Many of us will send a not so PG photo to someone at one point in our life. One in four teens report that they have sexted in the past; one in eight teens say that they have sent out a nude through some form of social media.
Although it's implied that both parties are to keep such photos private, revenge porn is very prominent among our society today!
Revenge porn is a form of online harassment that can leave people feeling extremely violated and unsure of who to trust.
However, as devastating and humiliating as this situation might be, you are not alone!!
If this happens to you it's only natural to feel shocked and frustrated. However, before you react in any way take a few seconds to breathe and process your actions. As embarrassed as you might feel right now, we know a few steps you can take to make this situation a little better!
1. Talk about it
Reach out to your friends! Although telling more people about this might seem like the wrong idea, it's important to have a support system in place. Other than offering you a shoulder to cry on, your friends can report the picture if it has been posted on social media! If you need extra support, call the Cyber Civil Rights Initiative's crisis helpline at 844-878-2274 to speak to a professional counselor!!
2. Contact the authorities
Although this step might seem a little drastic, it can be very necessary! Contact the police and make them aware of your situation—make sure to take screenshots of the posts and relevant messages, try to provide as much information as you can! If you are under the age of 18 in the photos, the person responsible for sending them out can be charged with distribution of child pornography.
More than 30 states, including the District of Columbia, have laws in place against non-consensual disclosure of sexually explicit images and videos. If you want to know the cyber civil rights that apply to your situation before contacting the police, head here for state-by-state information!
3. Get it removed
So you don't want to contact the authorities, but you still want to get those pictures down? Check out the CCRI's guide to removing material from major social media platforms like Twitter, Instagram and Facebook. If you took the image yourself, you own the copyright!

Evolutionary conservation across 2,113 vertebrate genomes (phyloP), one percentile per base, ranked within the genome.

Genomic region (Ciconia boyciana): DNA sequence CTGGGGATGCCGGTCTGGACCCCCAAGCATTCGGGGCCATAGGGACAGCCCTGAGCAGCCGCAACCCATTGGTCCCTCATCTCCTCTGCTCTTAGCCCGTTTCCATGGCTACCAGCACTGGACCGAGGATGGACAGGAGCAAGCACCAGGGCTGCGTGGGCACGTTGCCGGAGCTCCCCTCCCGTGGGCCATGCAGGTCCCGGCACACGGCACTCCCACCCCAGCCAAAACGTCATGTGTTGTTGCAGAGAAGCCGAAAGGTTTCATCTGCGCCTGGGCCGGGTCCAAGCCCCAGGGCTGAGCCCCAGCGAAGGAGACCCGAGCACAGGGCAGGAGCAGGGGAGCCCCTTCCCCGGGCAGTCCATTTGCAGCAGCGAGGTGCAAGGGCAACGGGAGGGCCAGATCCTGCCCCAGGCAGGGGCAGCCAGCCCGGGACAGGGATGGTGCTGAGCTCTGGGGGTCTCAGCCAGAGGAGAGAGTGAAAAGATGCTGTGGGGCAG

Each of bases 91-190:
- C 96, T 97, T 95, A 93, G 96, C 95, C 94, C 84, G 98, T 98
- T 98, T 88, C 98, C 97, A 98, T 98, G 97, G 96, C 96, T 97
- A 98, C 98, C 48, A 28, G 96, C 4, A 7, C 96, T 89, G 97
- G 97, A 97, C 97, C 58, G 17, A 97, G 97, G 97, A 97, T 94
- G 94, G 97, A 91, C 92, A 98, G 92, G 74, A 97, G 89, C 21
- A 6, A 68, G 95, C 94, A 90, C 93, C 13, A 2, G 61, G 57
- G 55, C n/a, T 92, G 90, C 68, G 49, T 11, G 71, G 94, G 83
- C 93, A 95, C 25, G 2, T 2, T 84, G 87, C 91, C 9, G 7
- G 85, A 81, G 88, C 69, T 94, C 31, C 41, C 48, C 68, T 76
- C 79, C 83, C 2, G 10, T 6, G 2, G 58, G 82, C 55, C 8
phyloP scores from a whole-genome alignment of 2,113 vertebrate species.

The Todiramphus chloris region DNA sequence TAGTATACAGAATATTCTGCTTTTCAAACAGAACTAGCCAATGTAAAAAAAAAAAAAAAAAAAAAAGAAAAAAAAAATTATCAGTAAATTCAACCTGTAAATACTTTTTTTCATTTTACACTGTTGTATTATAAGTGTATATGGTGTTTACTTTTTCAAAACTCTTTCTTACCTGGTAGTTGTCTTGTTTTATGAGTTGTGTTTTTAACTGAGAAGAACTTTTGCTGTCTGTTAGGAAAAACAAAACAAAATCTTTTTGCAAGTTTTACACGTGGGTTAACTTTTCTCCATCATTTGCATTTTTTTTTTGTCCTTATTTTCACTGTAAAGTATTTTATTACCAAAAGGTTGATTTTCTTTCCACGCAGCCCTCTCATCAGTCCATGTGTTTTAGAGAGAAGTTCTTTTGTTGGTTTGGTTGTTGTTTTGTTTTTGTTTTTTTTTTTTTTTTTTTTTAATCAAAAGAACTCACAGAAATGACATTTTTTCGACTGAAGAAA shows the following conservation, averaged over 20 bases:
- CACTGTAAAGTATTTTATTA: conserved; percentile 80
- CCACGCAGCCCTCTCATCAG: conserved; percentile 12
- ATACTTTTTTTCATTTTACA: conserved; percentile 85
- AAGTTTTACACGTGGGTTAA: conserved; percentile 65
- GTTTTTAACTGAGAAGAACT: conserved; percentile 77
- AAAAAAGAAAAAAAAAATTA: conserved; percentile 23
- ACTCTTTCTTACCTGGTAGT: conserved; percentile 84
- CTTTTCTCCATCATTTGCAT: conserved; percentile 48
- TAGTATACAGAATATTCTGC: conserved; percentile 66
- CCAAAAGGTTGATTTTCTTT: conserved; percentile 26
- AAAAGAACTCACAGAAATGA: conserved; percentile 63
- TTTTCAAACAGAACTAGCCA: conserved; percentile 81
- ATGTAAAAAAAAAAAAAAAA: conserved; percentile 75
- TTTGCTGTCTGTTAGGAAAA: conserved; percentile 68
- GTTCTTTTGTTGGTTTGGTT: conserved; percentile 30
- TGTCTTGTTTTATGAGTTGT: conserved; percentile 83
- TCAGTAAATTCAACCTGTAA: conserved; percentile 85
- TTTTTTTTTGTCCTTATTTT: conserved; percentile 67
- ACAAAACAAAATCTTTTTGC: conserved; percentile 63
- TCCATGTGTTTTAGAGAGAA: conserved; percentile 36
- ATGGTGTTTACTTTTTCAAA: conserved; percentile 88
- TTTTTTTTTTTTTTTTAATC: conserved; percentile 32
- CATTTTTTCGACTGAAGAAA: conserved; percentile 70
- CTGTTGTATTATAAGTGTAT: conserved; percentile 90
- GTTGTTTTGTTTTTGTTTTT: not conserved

Many victims often don't realize that owning copyright gives you the ability to force sites, as well as other people, to take down the pictures under the Digital Millennium Copyright Act! To strengthen your case you can register your selfies with the US Copyright Office.
4. Contact the person responsible
"With the exception of hacking cases, 99% of the time victims know exactly who is responsible, and it's very provable with IP addresses, login, and other cyber forensic information," - Carrie Goldberg, a New York attorney and a director of the Cyber Civil Rights Initiative.
Reach out to the person responsible and ask them to take the photos down. On the high chances that this doesn't work, let them know that revenge porn and distribution of sexually illicit images count as a misdemeanor in some states (in Alaska, the penalty is up to 90 days in jail and a fine of up to $2,000), and a felony in others (in Hawaii, up to five years in prison and a fine of up to $10,000).
Make sure to stress the fact that if he or she doesn't take the photo down, you will be pursuing legal action!
More often than not, letting the person know that you will be getting in contact with a lawyer, will do the trick!
5. Own it!
Girl, if none of the things listed above work, you gotta own it!
Fire back by posting some feminist or self-love related content. You look stunning and you know it! Yes, this situation sucks and it's absolutely humiliating. But there is no point in being hard on yourself. It's not your fault.